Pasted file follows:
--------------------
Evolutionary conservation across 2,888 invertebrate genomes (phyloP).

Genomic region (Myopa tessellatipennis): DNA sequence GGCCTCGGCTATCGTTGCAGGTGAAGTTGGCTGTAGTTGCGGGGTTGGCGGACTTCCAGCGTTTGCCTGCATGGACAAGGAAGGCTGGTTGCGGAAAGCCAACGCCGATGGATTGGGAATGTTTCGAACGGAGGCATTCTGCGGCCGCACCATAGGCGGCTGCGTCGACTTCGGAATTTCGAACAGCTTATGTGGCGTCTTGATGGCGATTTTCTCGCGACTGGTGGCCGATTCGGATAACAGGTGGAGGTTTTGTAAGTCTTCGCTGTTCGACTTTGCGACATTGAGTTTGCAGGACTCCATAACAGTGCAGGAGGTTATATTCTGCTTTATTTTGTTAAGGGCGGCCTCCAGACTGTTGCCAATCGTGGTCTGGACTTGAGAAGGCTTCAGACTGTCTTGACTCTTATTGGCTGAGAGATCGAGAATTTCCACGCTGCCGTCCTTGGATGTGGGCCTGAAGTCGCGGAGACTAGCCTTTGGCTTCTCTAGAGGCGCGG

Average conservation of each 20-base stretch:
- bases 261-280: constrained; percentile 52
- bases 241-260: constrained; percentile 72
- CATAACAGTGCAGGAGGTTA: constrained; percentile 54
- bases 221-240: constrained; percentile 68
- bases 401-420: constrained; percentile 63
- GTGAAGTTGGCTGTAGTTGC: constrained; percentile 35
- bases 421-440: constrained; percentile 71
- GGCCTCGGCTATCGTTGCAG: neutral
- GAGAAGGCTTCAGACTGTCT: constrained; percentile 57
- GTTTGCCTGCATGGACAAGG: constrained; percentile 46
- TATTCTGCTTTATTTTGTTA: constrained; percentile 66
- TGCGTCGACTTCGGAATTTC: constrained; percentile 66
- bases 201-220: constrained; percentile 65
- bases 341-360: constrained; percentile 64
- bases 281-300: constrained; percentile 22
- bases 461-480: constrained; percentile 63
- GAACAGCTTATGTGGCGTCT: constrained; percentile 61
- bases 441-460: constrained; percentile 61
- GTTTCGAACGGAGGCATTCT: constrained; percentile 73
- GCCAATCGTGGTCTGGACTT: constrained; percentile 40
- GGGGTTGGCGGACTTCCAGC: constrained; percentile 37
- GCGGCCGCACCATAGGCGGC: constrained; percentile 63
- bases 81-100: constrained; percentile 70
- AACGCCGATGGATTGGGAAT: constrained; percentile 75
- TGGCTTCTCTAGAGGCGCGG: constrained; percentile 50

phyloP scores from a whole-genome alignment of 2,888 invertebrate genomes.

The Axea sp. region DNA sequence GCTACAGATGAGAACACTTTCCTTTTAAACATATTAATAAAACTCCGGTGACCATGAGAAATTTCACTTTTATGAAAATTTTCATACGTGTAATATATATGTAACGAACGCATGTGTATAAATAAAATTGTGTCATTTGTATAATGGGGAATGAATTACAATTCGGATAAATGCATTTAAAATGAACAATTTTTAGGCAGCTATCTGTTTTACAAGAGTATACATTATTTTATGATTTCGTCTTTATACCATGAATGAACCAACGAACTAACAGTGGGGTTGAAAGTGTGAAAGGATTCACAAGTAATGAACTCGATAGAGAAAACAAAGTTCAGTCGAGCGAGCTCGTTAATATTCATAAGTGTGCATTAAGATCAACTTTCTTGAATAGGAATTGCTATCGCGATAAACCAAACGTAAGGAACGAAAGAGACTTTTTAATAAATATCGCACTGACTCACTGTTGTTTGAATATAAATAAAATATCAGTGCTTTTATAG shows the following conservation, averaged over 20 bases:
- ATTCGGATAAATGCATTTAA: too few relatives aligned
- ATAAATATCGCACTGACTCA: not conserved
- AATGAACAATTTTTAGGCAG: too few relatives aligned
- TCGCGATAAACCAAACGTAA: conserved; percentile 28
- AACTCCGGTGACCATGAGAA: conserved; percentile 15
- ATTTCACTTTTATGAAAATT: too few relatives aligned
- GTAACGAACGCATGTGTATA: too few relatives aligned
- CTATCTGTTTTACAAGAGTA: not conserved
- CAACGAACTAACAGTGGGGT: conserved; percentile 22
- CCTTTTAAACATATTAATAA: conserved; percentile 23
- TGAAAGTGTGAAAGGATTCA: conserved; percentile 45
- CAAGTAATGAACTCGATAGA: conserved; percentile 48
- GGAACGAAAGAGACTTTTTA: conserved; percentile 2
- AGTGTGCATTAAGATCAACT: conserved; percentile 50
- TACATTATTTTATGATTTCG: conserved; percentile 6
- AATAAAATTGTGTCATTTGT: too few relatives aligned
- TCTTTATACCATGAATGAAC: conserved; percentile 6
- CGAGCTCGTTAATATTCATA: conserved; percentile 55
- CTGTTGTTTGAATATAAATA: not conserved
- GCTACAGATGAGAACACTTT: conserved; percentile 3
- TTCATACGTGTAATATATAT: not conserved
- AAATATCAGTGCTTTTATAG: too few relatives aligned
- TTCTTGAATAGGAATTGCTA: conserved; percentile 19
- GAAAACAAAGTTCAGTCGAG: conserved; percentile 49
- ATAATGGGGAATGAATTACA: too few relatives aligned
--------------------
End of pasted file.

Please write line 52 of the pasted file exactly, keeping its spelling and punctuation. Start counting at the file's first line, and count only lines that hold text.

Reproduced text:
- AAATATCAGTGCTTTTATAG: too few relatives aligned